The Stand-Out Laptops of CES 2021

The Stand-Out Laptops of CES 2021
Image: Joanna Neliu/Gizmodo, MSI, Acer, Asus, HP, Lenovo, Razer
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It was definitely strange not being able to hold, type on, or touch the brand new laptop screens at CES as we would have in pre-covid times. There’s only so much you can tell about a product you only see or read about online, so that tangibility is an absolute necessity to figuring out what a laptop is all about. (Some benchmarking would be nice, too.) Yet as we saw, it’s entirely possible to stand out with just a hardware spec list, new features, or an interesting design.

All the below laptops did just that. While this is not an exhaustive list of every laptop announced at CES 2021, these are a few that piqued our interest. Plenty of other gadgets caught our eyes, too, from wearables to TVs, and everything cool and just plain weird in between.

Asus ROG Flow X13 Ultra Slim

Image: Asus, Other

Image: Asus, Other

ROG Flow X13 Ultra Slim

Image: Asus, Other

Image: Asus, Other

Asus hit us with a bit of a surprise this year: None of its new or refreshed gaming laptops will come with an Intel processor, save for one. Every other model will have one of the new processors in AMD’s 5000-series.

But in the spirit of last year’s CES, and its success with the Zephyrus G14 from its ROG lineup of gaming laptops (which also had an AMD processor), this year Asus merged two different laptop worlds together to create the unique 2-in-1 ROG Flow X13 Ultra Slim.

The 360-degree hinges let the touchscreen display fold completely backward to use the gaming laptop in tablet mode, yet you still get the combined power of AMD’s new Ryzen 9 5980HS CPU alongside Nvidia’s GTX 1650 GPU regardless of what mode you use it in. Currently, the laptop comes bundled with the impressive RTX 3080 inside Asus’ XG Mobile eGPU too.

It seems like Asus has designed this laptop for both the frequent and infrequent gamers who use their gaming laptops for other tasks, too. Gamers are artists, bookworms, students, teachers, etc., and a laptop that can literally morph itself to suit any working scenario is appealing.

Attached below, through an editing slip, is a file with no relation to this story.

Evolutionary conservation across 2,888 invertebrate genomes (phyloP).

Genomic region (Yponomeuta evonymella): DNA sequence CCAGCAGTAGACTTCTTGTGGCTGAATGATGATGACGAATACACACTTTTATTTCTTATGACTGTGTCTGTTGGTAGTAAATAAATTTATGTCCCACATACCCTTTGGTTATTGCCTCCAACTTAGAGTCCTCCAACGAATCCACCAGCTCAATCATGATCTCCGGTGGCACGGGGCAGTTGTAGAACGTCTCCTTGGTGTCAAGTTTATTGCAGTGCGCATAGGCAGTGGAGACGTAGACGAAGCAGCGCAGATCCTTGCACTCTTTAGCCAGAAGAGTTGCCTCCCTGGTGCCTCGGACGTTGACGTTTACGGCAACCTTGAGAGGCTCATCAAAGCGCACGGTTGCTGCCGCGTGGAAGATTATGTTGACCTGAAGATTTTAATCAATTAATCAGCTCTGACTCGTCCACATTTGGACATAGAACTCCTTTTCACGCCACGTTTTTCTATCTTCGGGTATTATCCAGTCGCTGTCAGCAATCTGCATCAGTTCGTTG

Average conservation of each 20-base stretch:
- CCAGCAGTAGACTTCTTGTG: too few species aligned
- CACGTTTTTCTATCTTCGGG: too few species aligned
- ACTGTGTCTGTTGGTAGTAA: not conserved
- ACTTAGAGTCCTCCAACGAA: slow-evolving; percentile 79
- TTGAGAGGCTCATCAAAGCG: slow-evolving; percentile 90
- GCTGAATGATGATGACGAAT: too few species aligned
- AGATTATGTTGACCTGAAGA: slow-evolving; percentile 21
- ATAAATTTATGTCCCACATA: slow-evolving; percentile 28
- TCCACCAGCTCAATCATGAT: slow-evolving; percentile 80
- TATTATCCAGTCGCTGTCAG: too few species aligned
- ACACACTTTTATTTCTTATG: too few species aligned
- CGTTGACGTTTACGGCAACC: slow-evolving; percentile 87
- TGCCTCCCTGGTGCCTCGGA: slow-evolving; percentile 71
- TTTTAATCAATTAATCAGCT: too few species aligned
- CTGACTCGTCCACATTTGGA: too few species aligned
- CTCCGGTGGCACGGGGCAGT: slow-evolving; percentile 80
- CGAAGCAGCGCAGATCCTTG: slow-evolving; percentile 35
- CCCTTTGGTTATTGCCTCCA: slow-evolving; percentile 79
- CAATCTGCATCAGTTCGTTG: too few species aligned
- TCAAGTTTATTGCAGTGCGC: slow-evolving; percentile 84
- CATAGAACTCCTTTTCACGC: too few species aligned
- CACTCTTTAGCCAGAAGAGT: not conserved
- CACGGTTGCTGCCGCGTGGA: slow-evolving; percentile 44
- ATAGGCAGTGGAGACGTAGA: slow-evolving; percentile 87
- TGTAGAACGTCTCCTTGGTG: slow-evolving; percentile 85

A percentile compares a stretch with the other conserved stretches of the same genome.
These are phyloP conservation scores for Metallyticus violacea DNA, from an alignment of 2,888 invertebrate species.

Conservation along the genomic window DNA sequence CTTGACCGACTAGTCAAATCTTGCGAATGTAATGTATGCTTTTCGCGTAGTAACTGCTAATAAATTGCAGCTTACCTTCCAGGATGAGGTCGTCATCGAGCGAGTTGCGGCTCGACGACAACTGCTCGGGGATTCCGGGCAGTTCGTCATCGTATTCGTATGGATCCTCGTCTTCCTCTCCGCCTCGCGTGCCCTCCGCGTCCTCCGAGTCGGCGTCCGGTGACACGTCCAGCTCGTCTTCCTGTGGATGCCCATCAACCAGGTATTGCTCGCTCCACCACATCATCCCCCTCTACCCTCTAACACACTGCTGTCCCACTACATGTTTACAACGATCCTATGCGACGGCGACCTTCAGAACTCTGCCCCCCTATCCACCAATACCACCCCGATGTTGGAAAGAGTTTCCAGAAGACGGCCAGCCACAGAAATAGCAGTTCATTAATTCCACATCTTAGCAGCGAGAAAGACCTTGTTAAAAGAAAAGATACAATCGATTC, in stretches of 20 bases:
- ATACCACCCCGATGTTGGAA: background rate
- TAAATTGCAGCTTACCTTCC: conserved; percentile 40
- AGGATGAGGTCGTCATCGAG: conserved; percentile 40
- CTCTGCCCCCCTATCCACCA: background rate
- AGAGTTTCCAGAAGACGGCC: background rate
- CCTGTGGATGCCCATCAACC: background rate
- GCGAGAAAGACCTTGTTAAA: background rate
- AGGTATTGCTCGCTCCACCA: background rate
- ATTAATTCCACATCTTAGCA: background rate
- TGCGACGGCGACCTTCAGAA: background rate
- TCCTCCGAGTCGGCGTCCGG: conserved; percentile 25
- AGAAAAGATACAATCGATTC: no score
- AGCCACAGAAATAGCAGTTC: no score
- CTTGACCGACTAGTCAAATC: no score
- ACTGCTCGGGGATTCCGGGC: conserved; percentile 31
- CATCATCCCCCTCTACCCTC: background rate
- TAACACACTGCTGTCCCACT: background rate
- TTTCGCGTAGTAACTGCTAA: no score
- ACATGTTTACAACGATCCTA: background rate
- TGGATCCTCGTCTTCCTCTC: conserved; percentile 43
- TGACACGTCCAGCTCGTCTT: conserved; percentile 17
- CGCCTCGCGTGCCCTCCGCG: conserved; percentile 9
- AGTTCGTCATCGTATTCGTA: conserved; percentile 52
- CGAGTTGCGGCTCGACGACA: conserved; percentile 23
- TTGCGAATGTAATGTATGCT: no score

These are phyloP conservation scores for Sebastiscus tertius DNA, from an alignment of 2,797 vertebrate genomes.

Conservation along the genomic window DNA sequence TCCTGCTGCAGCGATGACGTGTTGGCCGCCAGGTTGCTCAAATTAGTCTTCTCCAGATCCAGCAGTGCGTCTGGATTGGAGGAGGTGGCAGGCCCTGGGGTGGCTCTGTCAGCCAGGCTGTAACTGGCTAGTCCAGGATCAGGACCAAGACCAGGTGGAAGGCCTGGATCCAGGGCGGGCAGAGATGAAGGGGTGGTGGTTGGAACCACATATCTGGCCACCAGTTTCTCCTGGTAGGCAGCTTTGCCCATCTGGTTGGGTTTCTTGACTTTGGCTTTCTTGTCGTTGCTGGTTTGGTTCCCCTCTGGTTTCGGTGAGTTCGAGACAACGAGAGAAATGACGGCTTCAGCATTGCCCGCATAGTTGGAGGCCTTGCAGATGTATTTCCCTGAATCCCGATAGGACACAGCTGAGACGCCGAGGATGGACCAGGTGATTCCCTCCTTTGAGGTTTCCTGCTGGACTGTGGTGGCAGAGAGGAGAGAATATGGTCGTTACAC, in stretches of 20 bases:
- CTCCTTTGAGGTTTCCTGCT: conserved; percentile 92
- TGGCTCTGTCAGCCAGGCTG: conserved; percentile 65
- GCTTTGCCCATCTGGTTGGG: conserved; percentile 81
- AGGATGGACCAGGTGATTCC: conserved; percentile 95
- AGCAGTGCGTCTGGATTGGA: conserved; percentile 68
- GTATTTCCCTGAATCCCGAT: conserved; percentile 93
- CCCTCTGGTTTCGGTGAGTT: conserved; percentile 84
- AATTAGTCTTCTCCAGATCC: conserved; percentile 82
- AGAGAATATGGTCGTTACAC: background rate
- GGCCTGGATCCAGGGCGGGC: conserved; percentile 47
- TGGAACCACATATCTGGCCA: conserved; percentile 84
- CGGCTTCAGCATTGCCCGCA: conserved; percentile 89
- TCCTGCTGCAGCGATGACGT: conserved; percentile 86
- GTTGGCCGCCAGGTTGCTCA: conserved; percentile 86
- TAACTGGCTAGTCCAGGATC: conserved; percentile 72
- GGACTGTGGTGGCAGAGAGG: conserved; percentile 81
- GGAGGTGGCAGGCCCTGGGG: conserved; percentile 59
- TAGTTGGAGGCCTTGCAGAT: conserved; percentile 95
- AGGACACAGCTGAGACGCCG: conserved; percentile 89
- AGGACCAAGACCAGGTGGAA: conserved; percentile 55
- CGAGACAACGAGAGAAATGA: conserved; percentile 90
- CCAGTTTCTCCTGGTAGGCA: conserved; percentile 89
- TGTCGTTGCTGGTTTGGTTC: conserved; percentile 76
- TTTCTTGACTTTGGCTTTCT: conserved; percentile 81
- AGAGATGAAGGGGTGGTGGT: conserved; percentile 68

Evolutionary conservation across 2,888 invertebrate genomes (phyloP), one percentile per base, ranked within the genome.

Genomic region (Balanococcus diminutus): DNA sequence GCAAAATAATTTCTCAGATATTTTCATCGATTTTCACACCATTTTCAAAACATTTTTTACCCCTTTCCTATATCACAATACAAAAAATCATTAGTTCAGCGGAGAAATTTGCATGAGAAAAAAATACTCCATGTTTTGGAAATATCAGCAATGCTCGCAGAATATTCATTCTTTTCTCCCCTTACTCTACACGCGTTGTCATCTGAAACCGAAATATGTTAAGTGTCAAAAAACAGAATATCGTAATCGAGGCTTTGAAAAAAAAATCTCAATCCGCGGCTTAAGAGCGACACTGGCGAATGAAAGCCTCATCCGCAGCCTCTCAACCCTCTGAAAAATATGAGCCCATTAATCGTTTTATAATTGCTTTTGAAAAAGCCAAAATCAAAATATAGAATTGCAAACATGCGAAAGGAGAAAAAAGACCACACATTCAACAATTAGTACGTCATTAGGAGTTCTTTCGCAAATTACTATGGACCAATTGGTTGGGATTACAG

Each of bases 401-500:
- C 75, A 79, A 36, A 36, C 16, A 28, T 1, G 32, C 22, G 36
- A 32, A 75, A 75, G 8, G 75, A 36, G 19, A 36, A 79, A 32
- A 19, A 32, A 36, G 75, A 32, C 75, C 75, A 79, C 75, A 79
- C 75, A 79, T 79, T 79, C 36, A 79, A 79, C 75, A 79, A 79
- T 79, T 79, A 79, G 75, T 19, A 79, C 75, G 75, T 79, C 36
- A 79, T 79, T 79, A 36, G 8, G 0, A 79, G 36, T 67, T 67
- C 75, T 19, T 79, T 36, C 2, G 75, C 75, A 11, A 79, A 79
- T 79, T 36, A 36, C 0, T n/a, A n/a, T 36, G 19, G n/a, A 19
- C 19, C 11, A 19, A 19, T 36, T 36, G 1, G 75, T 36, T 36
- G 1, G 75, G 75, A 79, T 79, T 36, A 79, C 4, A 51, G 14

But while this laptop is definitely a stand-out that I would love to get my hands on, I hope Asus decides to at least sell it separately from the XG Mobile. The two together cost a whopping $US3,000 ($3,895).

Acer Predator Triton 300 SE

Image: Acer, Other

Image: Acer, Other

Predator Triton 300 SE

Image: Acer, Other

Image: Acer, Other

Image: Acer, Other

Image: Acer, Other

I can’t get enough of the Predator Triton 300 SE’s new design. It’s all grown up now, decked out in a grey-silver that is both subdued and professional while also being bright and inviting. But it’s packed with power underneath the hood. This is Acer’s flagship gaming laptop, and it did not go light on the specs.

Sporting a new 11th-gen Intel Core i7 H35-series Special Edition processor and an Nvidia RTX 3060, Acer did much more than stuff this laptop with new components. The all-metal chassis is thinner and lighter, just 0.7 inches thin and weighing 2 kg. The battery life is substantially better, according to Acer, and there’s a 14-inch FHD IPS display with a 144Hz refresh rate, which is a solid choice for someone who’s looking for a laptop for work that can also handle a variety of games.

It starts at $US1,400 ($1,818), which makes me nod my head slowly and say, “Not bad, not bad.”